James Madison Papers

From James Madison to Edmund Randolph, 14 March 1790

To Edmund Randolph

N. Y. Mar. 14. 1790

My dear friend

I have recd. the few lines you dropped me from Baltimore, and daily expect those promised from Fredg. I am made somewhat anxious on the latter point, by the indisposition under which you were travelling.

The question depending at your departure was negatived by a very large majority, though less than stated in the Newspapers. The causes of this disproportion which exceeds greatly the estimate you carried with you can not be altogether explained. Some of them you will conjecture. Others, I reserve for conversation if the subject should ever enter into it. As far as I have heard, the prevailing sense of the people at large does not coincide with the decision, and that delay and other means might have produced a very different result.

The assumption of the State debts has of late employed most the H. of Reps. A majority of 5 agreed to the measure in Come. of the Whole. But it is yet to pass many defiles, and its enemies will soon be reinforced by N. Carolina. The event is consequently very doubtful. It could not be admissible to Virga. unless subservient to final justice, or so varied as to be more consistent with intermediate justice. In neither of these respects has Va. been satisfied, and the whole Delegation is agst. the measure except Bland!!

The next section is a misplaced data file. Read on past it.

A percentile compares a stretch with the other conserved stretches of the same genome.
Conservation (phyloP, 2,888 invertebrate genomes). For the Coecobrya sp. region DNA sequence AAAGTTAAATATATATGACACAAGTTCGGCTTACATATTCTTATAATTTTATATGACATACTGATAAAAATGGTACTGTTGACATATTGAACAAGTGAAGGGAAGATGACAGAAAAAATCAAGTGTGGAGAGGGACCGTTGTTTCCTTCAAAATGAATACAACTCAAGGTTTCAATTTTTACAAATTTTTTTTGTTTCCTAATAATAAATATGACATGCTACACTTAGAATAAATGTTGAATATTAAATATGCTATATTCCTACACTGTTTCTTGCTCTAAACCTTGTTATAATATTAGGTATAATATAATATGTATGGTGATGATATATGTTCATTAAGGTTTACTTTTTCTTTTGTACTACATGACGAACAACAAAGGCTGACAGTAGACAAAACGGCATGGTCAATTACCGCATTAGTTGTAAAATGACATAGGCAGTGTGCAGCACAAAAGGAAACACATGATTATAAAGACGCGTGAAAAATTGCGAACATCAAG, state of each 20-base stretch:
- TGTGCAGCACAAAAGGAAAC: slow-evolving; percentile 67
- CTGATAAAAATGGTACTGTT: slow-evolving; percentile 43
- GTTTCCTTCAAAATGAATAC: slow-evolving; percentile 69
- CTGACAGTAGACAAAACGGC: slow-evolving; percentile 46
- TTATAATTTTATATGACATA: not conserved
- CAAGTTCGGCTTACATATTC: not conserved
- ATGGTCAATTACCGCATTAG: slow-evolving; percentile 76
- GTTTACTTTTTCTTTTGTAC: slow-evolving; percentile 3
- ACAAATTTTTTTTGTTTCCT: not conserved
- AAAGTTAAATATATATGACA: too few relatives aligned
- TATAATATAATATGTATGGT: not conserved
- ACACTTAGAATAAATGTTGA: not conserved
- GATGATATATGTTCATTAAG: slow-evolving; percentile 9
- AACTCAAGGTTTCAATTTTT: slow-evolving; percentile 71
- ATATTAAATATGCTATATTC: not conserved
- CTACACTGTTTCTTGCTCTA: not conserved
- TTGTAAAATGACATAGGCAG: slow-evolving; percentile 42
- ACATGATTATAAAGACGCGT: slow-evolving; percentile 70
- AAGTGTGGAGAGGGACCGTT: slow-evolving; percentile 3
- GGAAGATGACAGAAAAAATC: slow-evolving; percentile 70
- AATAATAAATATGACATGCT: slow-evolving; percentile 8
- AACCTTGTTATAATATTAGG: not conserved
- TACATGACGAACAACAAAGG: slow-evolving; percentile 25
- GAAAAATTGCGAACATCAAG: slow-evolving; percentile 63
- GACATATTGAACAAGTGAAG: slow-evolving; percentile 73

The substance of the secretary’s arrangements of the Debts of the Union, has been agreed to in Come. of the Whole and will probably be agreed to by the House. The number of alternatives has been reduced for the sake of greater simplicity, and a disposition appears at present, to shorten the duration of the Debt. According to the Report, the debt wd. subsist 40 or 50 years, which, considering intermediate probabilities, amounts to a perpetuity. Adieu

Js. M. Jr

Mr. Jefferson is not arrived. He has notified his acceptance & is expected here in a day or two.

RC (DLC). Docketed by Randolph.

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